• Not feel compelled to fill silence with talking. Silence can create an opening to ideas, energy and more thoughtful words–while excessive talking can suck the energy out of the room and everyone in it.
  • Not overestimate others’ interest in what I have to say. That story, that memory, that dream I find so fascinating? Others, not so much.
  • Not consume more than my share of the airwaves, leaving plenty open for others.
  • Begin fewer sentences with I and My.

Join me, won’t you?

One final comment: Some of the most stirring renditions of Let All Mortal Flesh Keep Silence are the ones without lyrics.

Word Count: 439 (still too many)

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Filed under All Things Wordish, Holidays, Music

Together again

Once upon a time, more than 30 years ago, there lived three young women who attended The Catholic University of America. Late at night, when their brains buckled under the weight of René Descartes and Saint Thomas Aquinas, they turned to music to unwind.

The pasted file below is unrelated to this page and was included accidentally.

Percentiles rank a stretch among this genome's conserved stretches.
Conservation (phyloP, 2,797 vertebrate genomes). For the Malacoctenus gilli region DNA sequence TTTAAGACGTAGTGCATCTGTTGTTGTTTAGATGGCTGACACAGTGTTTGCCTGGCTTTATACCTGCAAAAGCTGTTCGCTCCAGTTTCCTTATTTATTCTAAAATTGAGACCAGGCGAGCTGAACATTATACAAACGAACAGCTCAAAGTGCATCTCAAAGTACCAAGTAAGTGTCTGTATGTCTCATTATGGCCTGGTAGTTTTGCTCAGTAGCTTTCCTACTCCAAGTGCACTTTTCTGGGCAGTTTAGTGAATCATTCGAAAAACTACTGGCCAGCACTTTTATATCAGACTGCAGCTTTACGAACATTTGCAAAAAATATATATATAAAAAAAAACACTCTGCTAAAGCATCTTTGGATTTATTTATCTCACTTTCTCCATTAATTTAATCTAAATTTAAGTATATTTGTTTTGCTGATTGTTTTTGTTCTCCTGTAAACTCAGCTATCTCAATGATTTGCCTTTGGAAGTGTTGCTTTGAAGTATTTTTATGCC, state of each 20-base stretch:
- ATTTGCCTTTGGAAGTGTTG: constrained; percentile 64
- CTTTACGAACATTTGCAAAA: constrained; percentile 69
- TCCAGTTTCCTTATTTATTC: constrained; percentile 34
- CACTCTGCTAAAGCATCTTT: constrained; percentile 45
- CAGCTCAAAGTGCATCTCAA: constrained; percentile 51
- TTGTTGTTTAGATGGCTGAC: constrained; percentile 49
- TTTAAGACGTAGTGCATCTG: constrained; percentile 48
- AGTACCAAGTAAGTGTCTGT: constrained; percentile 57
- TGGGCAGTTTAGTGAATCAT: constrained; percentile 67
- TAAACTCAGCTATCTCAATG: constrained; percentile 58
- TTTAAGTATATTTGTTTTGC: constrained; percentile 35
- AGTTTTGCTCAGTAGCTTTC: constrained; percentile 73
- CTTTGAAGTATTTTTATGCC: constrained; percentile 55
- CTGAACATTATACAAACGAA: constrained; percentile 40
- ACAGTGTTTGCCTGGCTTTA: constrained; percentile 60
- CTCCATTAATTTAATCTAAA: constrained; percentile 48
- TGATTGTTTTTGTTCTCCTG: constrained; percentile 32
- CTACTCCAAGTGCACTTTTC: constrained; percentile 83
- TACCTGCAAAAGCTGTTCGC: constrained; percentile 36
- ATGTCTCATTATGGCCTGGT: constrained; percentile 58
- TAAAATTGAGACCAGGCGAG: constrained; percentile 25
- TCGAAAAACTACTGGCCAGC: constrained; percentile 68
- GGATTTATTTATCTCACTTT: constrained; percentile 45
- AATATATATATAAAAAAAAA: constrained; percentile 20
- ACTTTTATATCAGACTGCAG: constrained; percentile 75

Within the concrete walls of 109 Zimmerman Hall, the tenor voice of Jonathan Edwards soothed our worries and helped give meaning to our lives. The turntable situated between the room’s two barred windows in the Brookland neighborhood of Washington, D.C., spun folk and rock inspiration from all the great modern philosophers—Bonnie Raitt, Jackson Browne, Neil Young, and, yes, Jonathan Edwards. (Not to be confused with the 18th century theologian of the same name).

Jonathan Edwards, theologian

Jonathan Edwards, musician

Jonathan Edwards’ album, Jonathan Edwards, had been in the record collection I took to college. It had come out in 1971, with just one song, “Sunshine (go away today)” having made the top 40. Everyone knows that one song, but few, I’d say, know the other 11. We played that album until there were no grooves left. Whenever the pressures of college life bore down, on us and our friends across the hall, 109 Zimmerman became our shanty.